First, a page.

I’m having an issue with our dough I’m hoping to get help with… We used to have a 60qt mixer but went down to a 40qt and cannot seem to get the right consistency with the final product…

With the 60qt the recipe was:

1- 50lb bag flour
1- cup olive oil
1- cup salt
29 grams yeast
14 liters H20

I basically cut that in half for the 40qt mixer and it’s pretty hit or miss how it comes out… Is there something I’m missing here?

What you need to do is convert all your ingredients to weight to use bakers percentages. Then you use your flour weight as 100% and each of the other ingredients weights are a percentage of that. First let us convert all the ingredients to the same measure.

Flour – 50lbs = 22680g = 100%
Olive oil – 1 cup = 216g = .95%
Salt – 1 cup = 220g = .97%
Yeast = 29g = .12%
Water – 14L = 14028g = 62%

Flour = 11340g
Olive oil (11340 x .95%) = 108g
Salt (11340 x .97%) = 110g
Yeast (11340 x .12%) = 14g
Water (11340 x 62%) = 7030g

As you can see not all the ingredients work out to exactly 1/2 of the original measurements. This is likely why you are getting an inconsistent dough with your smaller batch.

Daddio, cutting the recipe in half should still use exactly half of all of the ingredients. You’re getting a difference because of rounding.

For the water, you divide 14028 by 22680. The result should be .61852, not .62. There are five significant digits in the numerator and denominator, so you should take the answer to five digits.

.61852 x 11340 grams of flour is 7014.0 grams of water (5 significant digits), which is exactly half of what he was using.

The yeast is 29 / 22680 or .001276… which should be rounded to .0013, not .0012 (two significant digits, but you rounded incorrectly).

I think the problem may lie more in the difference of the mixer than halving the recipe. Not only is the batch smaller, but it’s also going to have a different friction factor than the 60qt, and that will change the necessary input temperatures and probably the required mix time as well.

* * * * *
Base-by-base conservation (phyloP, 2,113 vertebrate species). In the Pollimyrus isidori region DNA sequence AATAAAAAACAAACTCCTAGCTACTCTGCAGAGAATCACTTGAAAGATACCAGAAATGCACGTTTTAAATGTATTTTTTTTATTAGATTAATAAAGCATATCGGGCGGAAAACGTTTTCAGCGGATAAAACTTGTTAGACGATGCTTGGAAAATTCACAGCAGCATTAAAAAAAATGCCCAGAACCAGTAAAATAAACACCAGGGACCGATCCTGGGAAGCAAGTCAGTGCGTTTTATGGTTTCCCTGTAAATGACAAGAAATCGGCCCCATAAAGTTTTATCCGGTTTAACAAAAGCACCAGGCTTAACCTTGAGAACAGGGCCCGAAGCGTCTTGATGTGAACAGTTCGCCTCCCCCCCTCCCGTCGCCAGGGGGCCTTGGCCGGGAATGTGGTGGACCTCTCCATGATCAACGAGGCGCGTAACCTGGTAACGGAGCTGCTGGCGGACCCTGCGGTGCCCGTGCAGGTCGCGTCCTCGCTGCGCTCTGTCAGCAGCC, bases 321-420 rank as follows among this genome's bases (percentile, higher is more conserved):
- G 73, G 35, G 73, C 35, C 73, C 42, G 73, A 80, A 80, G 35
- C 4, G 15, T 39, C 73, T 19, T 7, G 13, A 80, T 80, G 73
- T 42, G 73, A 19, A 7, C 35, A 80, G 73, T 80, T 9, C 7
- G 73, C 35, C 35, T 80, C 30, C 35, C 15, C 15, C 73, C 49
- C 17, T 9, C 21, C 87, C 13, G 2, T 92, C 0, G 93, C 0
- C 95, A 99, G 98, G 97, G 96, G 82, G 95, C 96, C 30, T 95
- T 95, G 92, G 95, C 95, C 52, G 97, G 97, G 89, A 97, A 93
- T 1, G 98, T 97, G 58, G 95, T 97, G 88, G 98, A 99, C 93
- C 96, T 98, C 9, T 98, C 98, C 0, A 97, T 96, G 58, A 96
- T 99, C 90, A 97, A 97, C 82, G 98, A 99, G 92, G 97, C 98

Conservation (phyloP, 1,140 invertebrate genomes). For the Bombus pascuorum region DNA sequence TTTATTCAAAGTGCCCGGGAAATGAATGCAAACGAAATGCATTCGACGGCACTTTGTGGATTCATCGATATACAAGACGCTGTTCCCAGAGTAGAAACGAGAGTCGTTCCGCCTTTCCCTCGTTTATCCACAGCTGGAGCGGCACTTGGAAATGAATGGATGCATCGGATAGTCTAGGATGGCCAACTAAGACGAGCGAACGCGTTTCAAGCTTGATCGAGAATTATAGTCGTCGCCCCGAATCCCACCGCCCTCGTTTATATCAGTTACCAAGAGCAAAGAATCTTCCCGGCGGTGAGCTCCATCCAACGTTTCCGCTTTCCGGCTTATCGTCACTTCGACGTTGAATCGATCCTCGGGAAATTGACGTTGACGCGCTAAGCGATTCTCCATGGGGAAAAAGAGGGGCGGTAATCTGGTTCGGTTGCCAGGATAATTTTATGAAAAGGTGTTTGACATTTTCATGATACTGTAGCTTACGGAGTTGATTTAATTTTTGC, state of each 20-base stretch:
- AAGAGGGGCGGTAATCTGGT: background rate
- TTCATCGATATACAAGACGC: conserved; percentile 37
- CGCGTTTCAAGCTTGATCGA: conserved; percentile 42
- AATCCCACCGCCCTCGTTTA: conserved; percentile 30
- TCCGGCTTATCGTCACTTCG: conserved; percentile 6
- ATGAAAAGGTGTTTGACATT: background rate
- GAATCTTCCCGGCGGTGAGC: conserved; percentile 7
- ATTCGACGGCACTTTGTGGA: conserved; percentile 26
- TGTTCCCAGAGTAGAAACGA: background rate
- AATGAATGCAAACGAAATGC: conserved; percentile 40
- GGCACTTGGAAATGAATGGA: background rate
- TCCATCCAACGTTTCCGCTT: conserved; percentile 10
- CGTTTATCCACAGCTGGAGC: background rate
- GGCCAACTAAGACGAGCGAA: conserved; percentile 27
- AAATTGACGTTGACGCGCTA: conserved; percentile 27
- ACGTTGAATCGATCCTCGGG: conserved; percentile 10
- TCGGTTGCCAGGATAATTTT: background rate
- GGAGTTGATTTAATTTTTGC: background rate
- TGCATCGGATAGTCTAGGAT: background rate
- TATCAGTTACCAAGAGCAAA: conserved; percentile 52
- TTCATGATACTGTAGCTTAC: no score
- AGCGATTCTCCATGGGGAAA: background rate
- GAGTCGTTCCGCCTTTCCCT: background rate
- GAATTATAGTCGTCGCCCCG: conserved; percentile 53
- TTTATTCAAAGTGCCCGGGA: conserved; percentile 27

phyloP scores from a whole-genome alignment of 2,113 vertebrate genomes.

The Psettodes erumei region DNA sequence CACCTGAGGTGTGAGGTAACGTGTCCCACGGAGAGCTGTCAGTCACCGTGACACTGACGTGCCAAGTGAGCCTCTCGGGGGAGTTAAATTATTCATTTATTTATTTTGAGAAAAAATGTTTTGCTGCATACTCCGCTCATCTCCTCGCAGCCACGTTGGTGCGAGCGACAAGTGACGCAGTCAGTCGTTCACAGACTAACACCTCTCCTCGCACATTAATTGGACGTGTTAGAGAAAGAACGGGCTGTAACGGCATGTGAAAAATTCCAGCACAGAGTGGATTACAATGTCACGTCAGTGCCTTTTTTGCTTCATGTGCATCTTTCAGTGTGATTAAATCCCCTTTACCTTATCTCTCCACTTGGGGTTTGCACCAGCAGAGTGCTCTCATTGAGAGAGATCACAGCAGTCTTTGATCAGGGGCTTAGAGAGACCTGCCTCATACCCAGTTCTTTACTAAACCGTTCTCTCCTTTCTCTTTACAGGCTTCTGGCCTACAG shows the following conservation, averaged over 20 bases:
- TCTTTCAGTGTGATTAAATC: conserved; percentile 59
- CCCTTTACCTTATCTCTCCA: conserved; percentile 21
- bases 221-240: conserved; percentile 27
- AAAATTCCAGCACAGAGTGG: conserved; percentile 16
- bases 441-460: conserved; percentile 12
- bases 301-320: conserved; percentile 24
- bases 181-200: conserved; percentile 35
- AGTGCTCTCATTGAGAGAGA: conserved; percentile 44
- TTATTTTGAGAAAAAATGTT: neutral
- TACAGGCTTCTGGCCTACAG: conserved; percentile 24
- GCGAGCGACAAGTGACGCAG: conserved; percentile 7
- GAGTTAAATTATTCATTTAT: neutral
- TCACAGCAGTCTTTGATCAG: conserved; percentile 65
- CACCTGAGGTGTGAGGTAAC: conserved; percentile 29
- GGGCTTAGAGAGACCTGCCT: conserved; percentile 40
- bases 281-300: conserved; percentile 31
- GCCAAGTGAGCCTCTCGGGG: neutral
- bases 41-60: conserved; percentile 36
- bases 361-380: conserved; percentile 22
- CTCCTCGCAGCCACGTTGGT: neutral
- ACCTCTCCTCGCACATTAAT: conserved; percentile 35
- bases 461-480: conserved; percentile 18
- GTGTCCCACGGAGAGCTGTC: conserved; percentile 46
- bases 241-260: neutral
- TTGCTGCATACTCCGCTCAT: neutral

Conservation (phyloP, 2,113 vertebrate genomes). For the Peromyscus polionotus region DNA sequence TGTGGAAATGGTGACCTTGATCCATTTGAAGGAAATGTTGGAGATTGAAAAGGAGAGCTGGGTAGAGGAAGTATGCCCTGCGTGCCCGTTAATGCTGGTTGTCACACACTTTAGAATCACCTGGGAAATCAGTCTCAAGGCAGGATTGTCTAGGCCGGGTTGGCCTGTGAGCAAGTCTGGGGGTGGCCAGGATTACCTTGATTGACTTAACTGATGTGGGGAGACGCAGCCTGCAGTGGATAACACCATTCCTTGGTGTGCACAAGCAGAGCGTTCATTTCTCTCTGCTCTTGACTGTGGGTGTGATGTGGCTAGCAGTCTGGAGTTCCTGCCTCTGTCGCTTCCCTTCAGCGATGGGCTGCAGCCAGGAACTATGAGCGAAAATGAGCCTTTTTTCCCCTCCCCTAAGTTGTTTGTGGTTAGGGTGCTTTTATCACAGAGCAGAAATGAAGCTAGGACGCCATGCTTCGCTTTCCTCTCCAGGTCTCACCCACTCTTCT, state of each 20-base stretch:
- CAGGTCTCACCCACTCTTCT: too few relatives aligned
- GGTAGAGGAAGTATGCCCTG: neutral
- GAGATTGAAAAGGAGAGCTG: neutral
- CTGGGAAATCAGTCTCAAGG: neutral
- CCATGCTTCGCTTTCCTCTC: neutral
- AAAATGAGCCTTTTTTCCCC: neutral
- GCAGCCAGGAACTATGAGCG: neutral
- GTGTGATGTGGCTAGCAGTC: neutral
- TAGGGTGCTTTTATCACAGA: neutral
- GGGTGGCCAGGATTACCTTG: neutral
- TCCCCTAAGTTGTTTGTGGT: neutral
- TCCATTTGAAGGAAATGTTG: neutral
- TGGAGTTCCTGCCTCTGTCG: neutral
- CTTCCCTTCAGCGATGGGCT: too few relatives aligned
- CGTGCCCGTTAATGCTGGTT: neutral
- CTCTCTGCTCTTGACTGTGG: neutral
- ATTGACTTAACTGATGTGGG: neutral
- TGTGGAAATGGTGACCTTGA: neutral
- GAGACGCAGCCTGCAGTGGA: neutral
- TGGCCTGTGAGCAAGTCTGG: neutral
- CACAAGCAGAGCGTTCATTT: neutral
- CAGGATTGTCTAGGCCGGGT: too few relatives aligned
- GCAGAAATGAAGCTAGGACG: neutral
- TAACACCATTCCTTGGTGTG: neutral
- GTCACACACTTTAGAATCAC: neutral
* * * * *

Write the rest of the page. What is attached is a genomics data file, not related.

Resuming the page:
Reducing the size of the batch means the mixer will add heat more quickly than a larger batch, and mathematically would make the finished dough temperature more sensitive to smaller changes in the starting temperatures.

Basically, the margin of error has decreased with a smaller batch size so you’re seeing more pronounced variations in the finished product. You’ll have to do a little experimentation to find the difference in the friction factor of the mixer and then you’ll have to be a little more exact with your starting temperature than you were before.

The friction idea sounds like it has merit as the dough sometimes comes out flat looking and even after 24 hours resting in the cooler doesn’t seem to “come up”. Then a few minutes into baking it looks almost like fresh dough, Hardly any rise, bubbles and a cardboard like texture… BTW we hand toss our pies.

One other question, I’m in NY and lately the temps have been below zero. I was thinking the water wasn’t warm enough but from your answer it sounds like the opposite?

I think it’s tough to tell what’s going on. Too cold of water would definitely leave you with dough that isn’t rising much. Maybe that’s the entire problem and it’s just a coincidence that it happened at the same time as the mixer change?

Do you take the temperature of the finished dough after mixing? If so, have you seen a big difference?

We use a method that Tom Lehmann taught us. We take our ambient air temperature and flour temperature, plug those two numbers into an equation which also includes the friction factor, and it spits out what our starting water temperature should be for a given desired dough temperature.

It varies widely based on season. In the summer the water is in the 65 degree range, but in the winter it’s often over 100. In any circumstance, our dough usually comes off within half of a degree of our desired temperature (usually 85).

You may have two different things going on at once here - the change in mixer and the change in water temperature could both be wreaking havoc.

That will show you how to calculate your friction factor by backing it out of a batch of dough. After that, use the formula for making every batch of dough and you’ll see consistency. I didn’t do this for my first 6 years or so, but it made a huge difference in our product.

I have 3 charts in our kitchen that tell the staff what temperatures to use… One if we’re shooting for 80 degrees finished, one for 83, and one for 85. They get the ambient air and flour temperature, find where those two meet on the chart and it tells them what water temperature to use.